Of the 87 players with at least 60 plays on defense this postseason, Splitter ranks fourth in the league, limiting opponents to 0.66 points per play.

This postseason, Splitter held Dwight Howard, Pau Gasol, Marc Gasol and Zach Randolph to a combined 31.3 percent shooting in eight games. Prior to facing Splitter, Randolph averaged a playoff-high 9.9 post-up points per game. In four games against the Spurs, he averaged 4.2 points per game in the post.

Splitter was the fourth-most efficient scorer as a pick-and-roll screener during the regular season, averaging 1.23 points per play (minimum 100 plays). Splitter has elevated his game in the playoffs, averaging 1.50 points per play on 83.3 percent shooting when he rolls to the basket.

Green emerging as two-way player


Green has taken the third-most catch-and-shoot shots (64) this postseason. Of the 39 players with at least 30 such plays, Green ranks seventh in the league in points per play. Green has the second-most catch-and-shoot makes this postseason behind Chris Bosh, and he has been more efficient on catch-and-shoots than Ray Allen, Kevin Durant and Stephen Curry.

Overall, Green has been especially effective shooting 3-point field goals from the corners, making a team-high 52.9 percent of such shots this postseason (10-of-19).

In the second round of the playoffs, Green was asked to guard Curry and held him to 25 points in six games on 22.9 percent shooting, including 2-of-16 (12.5 pct.) from the 3-point line. Curry entered the series shooting 44.2 percent in the playoffs.

Gregg Popovich builds young players

May, 28, 2013
5/28/13
3:50
PM ET
Abbott By Henry Abbott
ESPN.com
Archive
Tiago Splitter and Zach Randolph
Kevin C. Cox/Getty Images
Memphis lost to a team that has always been more aggressive about developing young talent.

Of all the things coaches hate, globally televised boneheaded mistakes surely top the list.

They happen.

Not even the most veteran are immune. Derek Fisher inbounded a crunch-time ball to the other team in these playoffs. Manu Ginobili shot an early-clock covered long 3-pointer that almost cost the San Antonio Spurs a game.

But, by and large, the spectacularly mindless moments, the ones that get Shaquille O'Neal mocking you in custom video from an Atlanta studio, are the province of the young.

Think JaVale McGee.

That's why so many teams keep young players stapled to the bench in big moments.

But there's an oddity: Those very same McGees tend to have valuable things like superactivity and bodies from basketball heaven.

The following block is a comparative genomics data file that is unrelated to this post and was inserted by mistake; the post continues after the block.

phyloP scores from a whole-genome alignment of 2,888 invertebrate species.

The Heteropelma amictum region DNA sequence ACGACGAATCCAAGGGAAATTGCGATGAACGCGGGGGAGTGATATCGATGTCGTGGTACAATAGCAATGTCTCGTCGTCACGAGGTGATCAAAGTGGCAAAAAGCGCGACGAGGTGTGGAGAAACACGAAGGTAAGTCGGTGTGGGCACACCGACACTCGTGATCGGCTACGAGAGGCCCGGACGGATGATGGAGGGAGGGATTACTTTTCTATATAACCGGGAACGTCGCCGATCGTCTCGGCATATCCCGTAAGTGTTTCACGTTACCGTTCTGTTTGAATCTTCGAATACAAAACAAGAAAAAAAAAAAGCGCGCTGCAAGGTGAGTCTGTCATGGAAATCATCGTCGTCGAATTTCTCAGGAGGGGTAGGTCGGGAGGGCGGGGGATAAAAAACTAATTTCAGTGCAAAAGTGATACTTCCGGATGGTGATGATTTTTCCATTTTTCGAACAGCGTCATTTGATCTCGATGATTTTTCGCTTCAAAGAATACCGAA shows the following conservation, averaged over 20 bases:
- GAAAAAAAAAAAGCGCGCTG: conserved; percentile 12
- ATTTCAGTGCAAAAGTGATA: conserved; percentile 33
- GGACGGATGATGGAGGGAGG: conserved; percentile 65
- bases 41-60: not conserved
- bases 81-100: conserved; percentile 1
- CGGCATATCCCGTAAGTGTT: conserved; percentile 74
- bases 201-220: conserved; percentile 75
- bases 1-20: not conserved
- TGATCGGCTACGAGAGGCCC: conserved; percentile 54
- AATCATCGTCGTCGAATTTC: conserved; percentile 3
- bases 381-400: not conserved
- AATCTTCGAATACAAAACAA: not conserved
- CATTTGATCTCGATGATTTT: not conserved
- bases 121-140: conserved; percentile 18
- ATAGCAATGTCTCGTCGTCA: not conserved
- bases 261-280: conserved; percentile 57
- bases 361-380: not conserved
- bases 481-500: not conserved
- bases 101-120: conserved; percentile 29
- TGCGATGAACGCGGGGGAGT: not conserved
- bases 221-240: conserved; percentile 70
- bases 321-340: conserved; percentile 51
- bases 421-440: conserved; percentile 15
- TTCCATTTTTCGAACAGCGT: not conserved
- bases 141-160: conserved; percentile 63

In the final analysis, who's better for your team: an active and mistake-prone dude, or a fundamentally but athletically compromised guy?

The old guys keep everyone from looking stupid. But sophisticated numbers suggest that even with all their missed rotations and biting-on-fakes, the youngsters like McGee are very often better at, you know, winning.

Remember Zach Lowe's insight into the Toronto Raptors from Grantland earlier this season? The Raptors have their own young, mistake-prone guy, Jonas Valanciunas:
Valanciunas, like most rookies, misses rotations, overhelps, and commits other sins of positioning on defense. Coaches hate that stuff, and they've often nailed Valanciunas to the bench in crunch time in favor of Aaron Gray -- a fundamentally sound player who lacks NBA athleticism.

The numbers in large part disagree with that tactic, at least as it relates to Valanciunas's defense. The Raptors' defense has been better with Valanciunas on the floor. More importantly, the visualization data shows that Valanciunas is active and athletic enough to make up for all his defensive mistakes, Rucker and his team say.

"With Jonas -- yeah, he's making mistakes," Boyarsky says. "But who cares?"

Casey said he hasn't had deep discussions with the analytics team about Valanciunas, but Sterner has, and he agreed it's sometimes a thorny issue of valuing culture over results. "You want your defense to be sound," Sterner says. "Even though the production might be better, you still want [Valanciunas] doing the right thing.

This is a trend


Coaches are playing "correct" Grays over "still learning" Valanciunases all over the league. It satisfies a coach's sense of order and control. Every coach wants his team to play the right way -- which is not so different from following coach's orders. Without that, what's the point of having a coach?

Meanwhile, the guy who plays the "wrong" way often helps his team more, thanks to the many advantages of youth.

It's a dilemma that trips up many NBA head men. But not Gregg Popovich.

The story is that the Spurs' front office keeps feeding Popovich NBA-ready role players, and by the time his team's in the Western Conference finals, he can confidently trot out Kawhi Leonard, Danny Green, Tiago Splitter, Gary Neal, Cory Joseph and the like, who are all both young enough to be in their athletic primes and schooled and experienced enough to do things the right way.

Nice. Decisive, even. Lucky.

Young Spurs play, produce


Only it's not luck at all!

Popovich gets the same unproven players every team gets -- in fact, he gets worse ones. The Spurs haven't had a lottery pick since Tim Duncan in 1997. Nevertheless, he plays young players relentlessly and aggressively all season long. He plays young unproven players when his team is ahead. He plays them when his team is behind. He plays them when his team is in first place and when they're in last. He plays them in all four quarters and in overtime. And, most importantly, he does it season after season.